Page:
Imagine a large glass of iced tea on a table on the August Miami balcony.
Soon it was covered with water condensed from the air, and soon it sat in a puddle.
Now imagine the house as a cup of iced tea.
Soon, it can also be covered with water.
When the warm air cools, the steam water dissolved in it cools and becomes liquid water, which is a natural fact.
Therefore, generally speaking, the cool air is more dry than the wet air.
Warm/humid air the water of steam that is invisible in the first place becomes liquid and is no longer suspended in the air.
Finally, it is on the table around a cup of iced tea.
In the air conditioner, the steam cools on the cooling coil, turns into water, drops into the pan, and is delivered to the drain pipe through the pipe.
This is why the dehumidifier has to be connected to the drain pipe through a pipe or has to empty the pan frequently.
However, if the warm air is cooled inside the wall, the steam will also return to the water inside the wall, and the water will be deposited in an uncontrolled, unexpected position.
This is the problem only when warm/humid air is pulled through the walls to a cool/dry environment that causes condensation.
But why is the warm/humid air pulled in or out of the wall?
There may be exhaust fans in constant operation, or air conditioning equipment may actually cause some areas to be in a slight vacuum.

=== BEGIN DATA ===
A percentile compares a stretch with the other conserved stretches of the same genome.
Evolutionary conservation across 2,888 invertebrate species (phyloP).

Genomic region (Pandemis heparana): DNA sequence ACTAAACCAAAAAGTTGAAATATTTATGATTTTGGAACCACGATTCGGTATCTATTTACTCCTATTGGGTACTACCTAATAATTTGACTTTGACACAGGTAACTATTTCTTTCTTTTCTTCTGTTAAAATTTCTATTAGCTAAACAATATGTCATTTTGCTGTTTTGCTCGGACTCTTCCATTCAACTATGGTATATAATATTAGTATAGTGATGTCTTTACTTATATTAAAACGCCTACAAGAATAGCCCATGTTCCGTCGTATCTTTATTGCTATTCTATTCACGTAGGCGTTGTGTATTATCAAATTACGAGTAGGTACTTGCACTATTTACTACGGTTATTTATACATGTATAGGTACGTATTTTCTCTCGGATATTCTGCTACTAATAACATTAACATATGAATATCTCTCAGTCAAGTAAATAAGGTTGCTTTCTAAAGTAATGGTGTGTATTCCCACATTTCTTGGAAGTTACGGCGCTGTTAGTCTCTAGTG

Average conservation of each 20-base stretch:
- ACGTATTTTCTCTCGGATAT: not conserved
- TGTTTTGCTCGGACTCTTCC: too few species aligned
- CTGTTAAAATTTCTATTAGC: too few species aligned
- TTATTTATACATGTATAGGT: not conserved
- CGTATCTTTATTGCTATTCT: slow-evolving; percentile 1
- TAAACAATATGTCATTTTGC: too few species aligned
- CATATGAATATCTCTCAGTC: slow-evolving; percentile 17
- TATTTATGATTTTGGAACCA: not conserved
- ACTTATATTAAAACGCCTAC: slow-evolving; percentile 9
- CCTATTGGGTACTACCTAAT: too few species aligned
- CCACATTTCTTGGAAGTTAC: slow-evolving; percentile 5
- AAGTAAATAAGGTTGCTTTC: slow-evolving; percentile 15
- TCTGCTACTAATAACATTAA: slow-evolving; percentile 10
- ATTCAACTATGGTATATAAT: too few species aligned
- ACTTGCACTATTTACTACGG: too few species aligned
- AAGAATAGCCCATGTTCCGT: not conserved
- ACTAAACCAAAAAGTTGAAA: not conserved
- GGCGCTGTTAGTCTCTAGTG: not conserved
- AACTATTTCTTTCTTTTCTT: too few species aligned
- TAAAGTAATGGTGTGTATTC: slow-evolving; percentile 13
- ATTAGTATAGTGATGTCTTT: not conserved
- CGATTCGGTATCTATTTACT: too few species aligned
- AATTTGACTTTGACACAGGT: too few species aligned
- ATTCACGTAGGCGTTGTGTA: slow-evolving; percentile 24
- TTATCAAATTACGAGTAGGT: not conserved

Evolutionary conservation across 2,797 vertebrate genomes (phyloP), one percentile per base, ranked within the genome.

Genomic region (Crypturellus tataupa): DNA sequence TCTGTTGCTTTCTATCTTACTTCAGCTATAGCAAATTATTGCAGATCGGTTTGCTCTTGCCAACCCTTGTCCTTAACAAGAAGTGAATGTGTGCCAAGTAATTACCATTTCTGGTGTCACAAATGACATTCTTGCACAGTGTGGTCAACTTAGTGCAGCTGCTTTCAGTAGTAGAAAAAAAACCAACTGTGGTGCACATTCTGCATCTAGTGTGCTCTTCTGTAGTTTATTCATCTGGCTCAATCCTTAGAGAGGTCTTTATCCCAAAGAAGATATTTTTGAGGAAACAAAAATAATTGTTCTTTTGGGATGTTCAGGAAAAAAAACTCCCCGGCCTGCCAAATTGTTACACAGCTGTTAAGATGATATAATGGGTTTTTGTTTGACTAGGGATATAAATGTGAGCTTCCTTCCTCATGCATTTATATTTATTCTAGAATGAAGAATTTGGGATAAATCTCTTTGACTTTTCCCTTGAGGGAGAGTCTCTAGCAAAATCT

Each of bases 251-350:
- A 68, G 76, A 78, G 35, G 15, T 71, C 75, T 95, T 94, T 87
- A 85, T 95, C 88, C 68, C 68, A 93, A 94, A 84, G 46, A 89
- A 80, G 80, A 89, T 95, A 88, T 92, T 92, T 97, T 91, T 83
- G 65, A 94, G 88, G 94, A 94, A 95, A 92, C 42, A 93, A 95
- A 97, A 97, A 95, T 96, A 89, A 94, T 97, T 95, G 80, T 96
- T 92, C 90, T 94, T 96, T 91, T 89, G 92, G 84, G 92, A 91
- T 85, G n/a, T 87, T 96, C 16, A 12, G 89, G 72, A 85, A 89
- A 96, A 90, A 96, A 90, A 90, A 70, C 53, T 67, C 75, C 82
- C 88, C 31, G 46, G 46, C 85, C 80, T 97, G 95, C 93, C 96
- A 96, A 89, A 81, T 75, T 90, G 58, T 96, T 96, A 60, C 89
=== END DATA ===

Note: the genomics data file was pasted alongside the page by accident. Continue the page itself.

The pressurizing of the building can inflate the building so that the air is discharged through the wall.
High-rise buildings create their own stacking effect, bringing air into the ground floor.
How does air enter the wall?
Buildings are generally not air. tight.
The air can penetrate, although there are cracks around the gaps in the walls and window frames, and are pulled down from the attic or on the floor.
But even if there is no air flow at all, the moisture will move.
It moves in a very vague way called steam pressure.
This is when a high concentration of moisture dissolved in warm/humid air tries to dry with the natural force air produced when it is balanced with a high concentration of moisture dissolved in adjacent cool/humid air.
This is nothing more than an intuitive concept of "water seeking its own level.
"This phenomenon is very obvious, because potato chips will eventually become soft if they are placed in paper bags, no matter how tightly sealed.
The steam presses the moisture through the paper until it is as wet in the bag as there is no air, although the movement of the air is negligible.
Therefore, in the case of the Italianate building in Miami, water vapor from the outside penetrates through the air or steam pressure introduced by the gap into the outer wall.
Inside the wall, it gradually cools down and water vapor condenses into liquid water.
Mold growth now meets all four conditions.
There are spores on the wall because there are spores everywhere in the environment.
There is a large amount of organic matter on the studs and paper on the wall panel.
The temperature is right.
Now there is liquid water to ignite the fuse of mold growth. Don Erwin, R. A.
President Rice of LZA Technology is an architect specializing in forensic investigations and analysis of existing building properties.